Nutrition Tips for Healthy Kids
Tue, Oct 18, 2016, 9:30am
More Information

Nutrition For Kids — A Balancing Act
Tue, Sep 13, 2016, 7:00pm
More Information

The Picky Eater: Practical Strategies for Parents & Providers
Fri, May 20, 2016, 2:00pm
More Information

Follow Us On:

The Picky Eater: Practical Strategies for Parents & Providers

I will be presenting to pediatricians, nurses and nurse practitioners at the UCSF 49th Annual Advances & Controversies in Clinical Pediatrics Conference in San Francisco, CA on Friday, May 20th @ 2pm. I look forward to sharing the stage with Dr. David Allen  and Dr. Stephen Rosenthal for 3 presentations and Q & A.



Have You Tried Plenti?

Maybe the first question should be, have you seen Plenti? I’ve had several clients ask me what I think of this product, so I thought it might be helpful info. for all of you moms.

It’s a pre-packaged combination of Greek yogurt and oats, made by Yoplait. The 5.5 oz. containers come in many flavors and have 11-12 grams of protein, 2 grams of fiber, 11-12 grams of sugar, 10% calcium and 4% vitamin D. It’s in the yogurt section of the grocery store and here’s what you’re looking for:

Plenti by Yoplait

 I sampled the Apple Cinnamon flavor and my first thought was, “this could be a great option for kids who don’t like Greek Yogurt.” It is sweetened with sugar and fructose (not artificial sweeteners) and is lower in sugar than most regular yogurts, but higher in sugar than plain Greek yogurt. For kids, the challenge is finding the right mix between not too tangy and sweet enough, but not too sweet for Moms to be willing to serve it. The other benefit of Plenti is that it has some fiber from the whole grain oats. The down side is, it has less calcium and vitamin D than a regular yogurt. Note that most Greek yogurts also have less calcium than regular yogurt — I’ll talk more about that in a future blog post, but for now I’ll say Greek yogurt and regular yogurt both have their benefits, they’re just different benefits.

So this can be a good snack for kids, BUT you can make it an even better snack by making your own. It’s really quick and simple! Assemble it the night before, and it’s ready for breakfast or as an after-school snack the next day. Thus, the name Overnight Oatmeal:


This recipe makes double the portion compared to Yoplait Plenti Greek Yogurt & Oats, yet has less than half the sugar. There are so many variations possible with this recipe, including substituting raisins or berries for the apples and using slivered almonds, pecans or pumpkin seeds instead of walnuts to create amazing flavor combinations and variety.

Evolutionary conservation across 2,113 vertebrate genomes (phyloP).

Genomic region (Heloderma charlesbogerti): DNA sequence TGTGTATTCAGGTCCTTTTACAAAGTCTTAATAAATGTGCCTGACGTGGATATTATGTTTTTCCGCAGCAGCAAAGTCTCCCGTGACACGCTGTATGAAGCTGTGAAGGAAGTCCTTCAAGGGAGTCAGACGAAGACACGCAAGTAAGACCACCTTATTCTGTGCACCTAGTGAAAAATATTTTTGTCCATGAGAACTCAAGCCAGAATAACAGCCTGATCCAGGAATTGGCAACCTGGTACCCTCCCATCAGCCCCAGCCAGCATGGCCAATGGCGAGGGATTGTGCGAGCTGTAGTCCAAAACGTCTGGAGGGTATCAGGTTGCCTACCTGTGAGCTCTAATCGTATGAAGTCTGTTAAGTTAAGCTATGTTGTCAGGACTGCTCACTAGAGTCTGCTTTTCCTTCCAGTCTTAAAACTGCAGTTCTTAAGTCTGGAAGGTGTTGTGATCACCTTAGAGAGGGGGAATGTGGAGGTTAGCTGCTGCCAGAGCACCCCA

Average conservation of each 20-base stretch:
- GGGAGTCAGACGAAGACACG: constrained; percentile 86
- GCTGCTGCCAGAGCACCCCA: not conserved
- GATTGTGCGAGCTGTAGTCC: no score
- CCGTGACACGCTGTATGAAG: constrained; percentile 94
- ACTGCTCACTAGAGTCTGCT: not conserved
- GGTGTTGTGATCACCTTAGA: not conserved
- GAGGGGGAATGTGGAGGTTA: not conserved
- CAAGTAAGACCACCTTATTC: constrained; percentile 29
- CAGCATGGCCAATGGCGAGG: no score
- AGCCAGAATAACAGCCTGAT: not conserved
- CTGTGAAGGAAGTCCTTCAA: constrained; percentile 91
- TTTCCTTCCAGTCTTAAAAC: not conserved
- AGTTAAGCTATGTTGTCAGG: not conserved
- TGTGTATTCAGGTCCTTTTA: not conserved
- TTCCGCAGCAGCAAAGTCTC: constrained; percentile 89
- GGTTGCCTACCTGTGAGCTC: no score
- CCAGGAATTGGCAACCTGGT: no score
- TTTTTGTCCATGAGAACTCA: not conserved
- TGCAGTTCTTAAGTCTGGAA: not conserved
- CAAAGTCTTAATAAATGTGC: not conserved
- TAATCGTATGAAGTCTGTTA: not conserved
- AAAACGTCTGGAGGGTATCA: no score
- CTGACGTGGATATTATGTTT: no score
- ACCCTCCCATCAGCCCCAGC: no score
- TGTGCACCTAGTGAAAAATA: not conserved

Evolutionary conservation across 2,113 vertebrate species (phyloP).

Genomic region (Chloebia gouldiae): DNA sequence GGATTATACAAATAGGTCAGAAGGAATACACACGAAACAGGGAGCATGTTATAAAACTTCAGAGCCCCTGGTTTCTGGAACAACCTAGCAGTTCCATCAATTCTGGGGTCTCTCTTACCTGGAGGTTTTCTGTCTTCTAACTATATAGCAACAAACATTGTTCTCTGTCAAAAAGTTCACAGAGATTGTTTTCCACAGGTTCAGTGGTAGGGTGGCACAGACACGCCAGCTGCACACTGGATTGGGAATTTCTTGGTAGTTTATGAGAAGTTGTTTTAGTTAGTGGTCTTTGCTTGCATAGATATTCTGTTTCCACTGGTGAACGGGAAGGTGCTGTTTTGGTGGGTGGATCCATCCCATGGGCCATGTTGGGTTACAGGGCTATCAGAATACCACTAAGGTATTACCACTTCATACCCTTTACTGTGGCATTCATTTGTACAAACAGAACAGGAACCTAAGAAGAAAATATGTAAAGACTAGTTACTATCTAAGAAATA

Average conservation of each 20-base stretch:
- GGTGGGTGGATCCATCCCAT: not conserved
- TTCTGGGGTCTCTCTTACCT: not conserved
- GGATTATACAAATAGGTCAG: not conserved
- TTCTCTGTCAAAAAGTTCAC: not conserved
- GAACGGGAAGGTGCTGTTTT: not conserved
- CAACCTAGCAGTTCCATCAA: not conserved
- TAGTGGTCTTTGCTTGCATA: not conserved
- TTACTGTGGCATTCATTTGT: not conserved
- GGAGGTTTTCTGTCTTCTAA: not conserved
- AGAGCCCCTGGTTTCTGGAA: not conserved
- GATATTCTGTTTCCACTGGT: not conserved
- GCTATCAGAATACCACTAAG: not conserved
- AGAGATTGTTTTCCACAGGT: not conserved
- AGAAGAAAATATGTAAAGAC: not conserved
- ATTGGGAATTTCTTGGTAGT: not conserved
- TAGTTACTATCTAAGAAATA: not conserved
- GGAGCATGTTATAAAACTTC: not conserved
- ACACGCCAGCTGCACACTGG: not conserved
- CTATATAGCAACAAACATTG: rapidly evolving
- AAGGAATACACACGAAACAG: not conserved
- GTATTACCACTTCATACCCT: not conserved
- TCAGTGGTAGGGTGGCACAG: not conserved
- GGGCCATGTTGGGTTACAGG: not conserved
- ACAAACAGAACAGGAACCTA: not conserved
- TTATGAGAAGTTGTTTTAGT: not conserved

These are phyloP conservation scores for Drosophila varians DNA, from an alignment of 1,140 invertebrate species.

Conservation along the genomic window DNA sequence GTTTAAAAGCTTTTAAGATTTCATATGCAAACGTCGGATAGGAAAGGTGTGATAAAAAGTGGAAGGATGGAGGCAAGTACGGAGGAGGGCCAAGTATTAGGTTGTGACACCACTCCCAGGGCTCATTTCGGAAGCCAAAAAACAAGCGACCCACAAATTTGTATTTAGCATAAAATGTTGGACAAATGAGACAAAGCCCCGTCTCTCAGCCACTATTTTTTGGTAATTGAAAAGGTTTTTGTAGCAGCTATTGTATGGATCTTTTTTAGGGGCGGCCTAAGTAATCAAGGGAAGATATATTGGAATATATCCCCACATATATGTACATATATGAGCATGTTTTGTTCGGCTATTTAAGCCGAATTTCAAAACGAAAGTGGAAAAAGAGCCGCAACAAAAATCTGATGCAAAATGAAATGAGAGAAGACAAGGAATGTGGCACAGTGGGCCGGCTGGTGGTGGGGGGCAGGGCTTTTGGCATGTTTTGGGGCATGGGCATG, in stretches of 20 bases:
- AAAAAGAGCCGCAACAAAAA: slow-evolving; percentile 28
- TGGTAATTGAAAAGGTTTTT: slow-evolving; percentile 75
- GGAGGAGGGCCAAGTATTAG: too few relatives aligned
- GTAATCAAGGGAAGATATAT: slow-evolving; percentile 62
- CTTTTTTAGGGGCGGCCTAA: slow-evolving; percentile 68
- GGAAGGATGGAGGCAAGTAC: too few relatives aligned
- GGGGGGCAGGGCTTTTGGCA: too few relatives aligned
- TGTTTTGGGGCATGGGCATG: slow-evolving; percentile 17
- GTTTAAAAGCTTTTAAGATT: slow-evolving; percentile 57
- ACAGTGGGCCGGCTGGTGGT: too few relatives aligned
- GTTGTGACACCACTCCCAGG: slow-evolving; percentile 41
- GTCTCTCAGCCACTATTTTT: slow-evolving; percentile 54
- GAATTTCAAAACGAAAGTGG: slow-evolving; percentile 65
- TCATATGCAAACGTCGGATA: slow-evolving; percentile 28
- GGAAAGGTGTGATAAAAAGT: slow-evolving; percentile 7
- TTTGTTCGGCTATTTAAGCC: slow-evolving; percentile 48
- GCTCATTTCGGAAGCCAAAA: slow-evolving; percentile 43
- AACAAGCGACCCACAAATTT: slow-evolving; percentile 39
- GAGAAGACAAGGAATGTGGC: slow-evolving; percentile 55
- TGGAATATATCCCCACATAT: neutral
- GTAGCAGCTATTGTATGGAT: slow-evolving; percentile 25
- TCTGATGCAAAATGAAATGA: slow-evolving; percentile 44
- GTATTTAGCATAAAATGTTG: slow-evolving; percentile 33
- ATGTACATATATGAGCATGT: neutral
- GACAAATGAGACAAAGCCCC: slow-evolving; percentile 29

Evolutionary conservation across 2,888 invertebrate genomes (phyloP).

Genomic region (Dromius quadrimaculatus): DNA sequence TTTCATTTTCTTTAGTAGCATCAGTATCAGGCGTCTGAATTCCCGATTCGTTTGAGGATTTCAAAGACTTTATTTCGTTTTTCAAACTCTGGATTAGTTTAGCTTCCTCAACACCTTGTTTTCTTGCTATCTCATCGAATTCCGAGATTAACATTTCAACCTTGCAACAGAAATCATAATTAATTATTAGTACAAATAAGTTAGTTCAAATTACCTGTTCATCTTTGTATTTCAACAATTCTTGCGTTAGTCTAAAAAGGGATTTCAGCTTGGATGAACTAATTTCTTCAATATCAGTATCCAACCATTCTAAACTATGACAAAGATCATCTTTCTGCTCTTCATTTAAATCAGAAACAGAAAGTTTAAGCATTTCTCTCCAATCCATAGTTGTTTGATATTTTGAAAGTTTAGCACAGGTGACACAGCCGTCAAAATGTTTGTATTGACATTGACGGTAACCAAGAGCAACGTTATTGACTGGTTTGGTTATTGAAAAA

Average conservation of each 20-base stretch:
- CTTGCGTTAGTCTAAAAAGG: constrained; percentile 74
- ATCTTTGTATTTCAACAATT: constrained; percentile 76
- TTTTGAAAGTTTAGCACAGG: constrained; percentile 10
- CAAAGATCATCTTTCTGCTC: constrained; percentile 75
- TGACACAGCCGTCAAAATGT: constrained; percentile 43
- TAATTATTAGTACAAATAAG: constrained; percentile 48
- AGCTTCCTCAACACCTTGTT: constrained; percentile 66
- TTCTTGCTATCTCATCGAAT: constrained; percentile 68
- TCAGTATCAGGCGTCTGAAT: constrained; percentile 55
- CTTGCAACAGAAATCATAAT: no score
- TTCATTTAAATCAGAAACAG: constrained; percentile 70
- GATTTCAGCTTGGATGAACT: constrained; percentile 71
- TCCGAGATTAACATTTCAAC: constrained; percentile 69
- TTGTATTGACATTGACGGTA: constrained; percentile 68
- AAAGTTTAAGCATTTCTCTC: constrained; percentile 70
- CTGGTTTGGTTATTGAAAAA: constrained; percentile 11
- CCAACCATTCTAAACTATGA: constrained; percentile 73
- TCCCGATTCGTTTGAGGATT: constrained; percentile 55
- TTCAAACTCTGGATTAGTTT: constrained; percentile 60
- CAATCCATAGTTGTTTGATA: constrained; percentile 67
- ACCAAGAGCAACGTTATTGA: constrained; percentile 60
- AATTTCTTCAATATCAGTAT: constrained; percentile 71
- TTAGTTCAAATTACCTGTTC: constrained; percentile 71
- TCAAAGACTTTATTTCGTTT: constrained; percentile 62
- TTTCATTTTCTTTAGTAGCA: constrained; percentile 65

• ½ cup oats
  • 1/3 cup nonfat Greek yogurt
  • ½ cup milk
  • 1 teaspoon brown sugar
  • ¼ teaspoon cinnamon
  • 1/3 cup diced apples
  • 2 Tablespoons chopped walnuts (optional)


1. Combine all ingredients, except walnuts, in a large cereal bowl, mason jar or other container large enough to hold 2 cups of volume. If desired, you can wait to add the fruit in the morning (for example, bananas or peaches).

2. Stir well and cover with plastic wrap or a lid.

3. Place in refrigerator and store overnight, at least 5 hours.

4. In the morning add walnuts and fruit (if you didn’t add the night before), and stir.

Makes 1 large or 2 smaller servings.

Nutrition information for 1 large serving:

Adult serving: 375 Calories, 12g Total Fat, 1g Saturated Fat, 2mg Cholesterol, 46g Total Carbohydrate ( g Sugar), 7g Fiber, 20g Protein, 79mg Sodium, 27% Calcium (270mg).


Disclosure: I do not receive compensation from any company or food product shown or mentioned in this post. The information contained in this article is my opinion only and should not be construed as medical advice or treatment.

6 Easy Tricks to Cut Your Kid’s Sugar Intake

While it’s true that all sugars break down into the same molecular structures—glucose and fructose, how we utilize the sugar can be very different. Refined sugar is metabolized very quickly, whereas the naturally occurring sugar in fruit or milk will take longer to metabolize and comes with many valuable nutrients, such as vitamins, minerals, antioxidants and fiber in fruit and protein and vitamins and minerals in milk. So it’s not only important to know how much sugar your kids are getting, but also consider the source of sugar. Too much sugar can not only make kids (and adults) moody and tired, but it can also
• Decrease focus and concentration
• Lead to over-eating and contribute to obesity
• Promote inflammation
• Cause headaches for some people
• Change our sensitivity to sweet, causing us to want sweeter and sweeter foods
Try these easy tricks to decrease the amount of sugar your child eats each day:
Cereal Comparison
Milk comparison
Use 1 Tablespoon low sugar jam instead of regular jam. Cuts out 2 TEASPOONS of sugar!
Jam comparison 2

Fruit, juice comparison
Add ½ – 1 teaspoon of brown sugar to plain oats, instead of serving the packets of oatmeal. This cuts out 2 teaspoons of sugar per serving.
Oats comparison

Disclosure: I do not endorse any of the food products or receive compensation from any of the companies mentioned in this article. The information contained in this article are my opinions only and should not be construed as medical advice or treatment.

Ask Jill . . .

Click here to ask Jill a question or give us your tips, ideas, or feedback.

Newsletter Sign Up


Carolyn Casey Mom, Boise, ID

Read More Testimonials

Official Kids Cook Monday Ambassador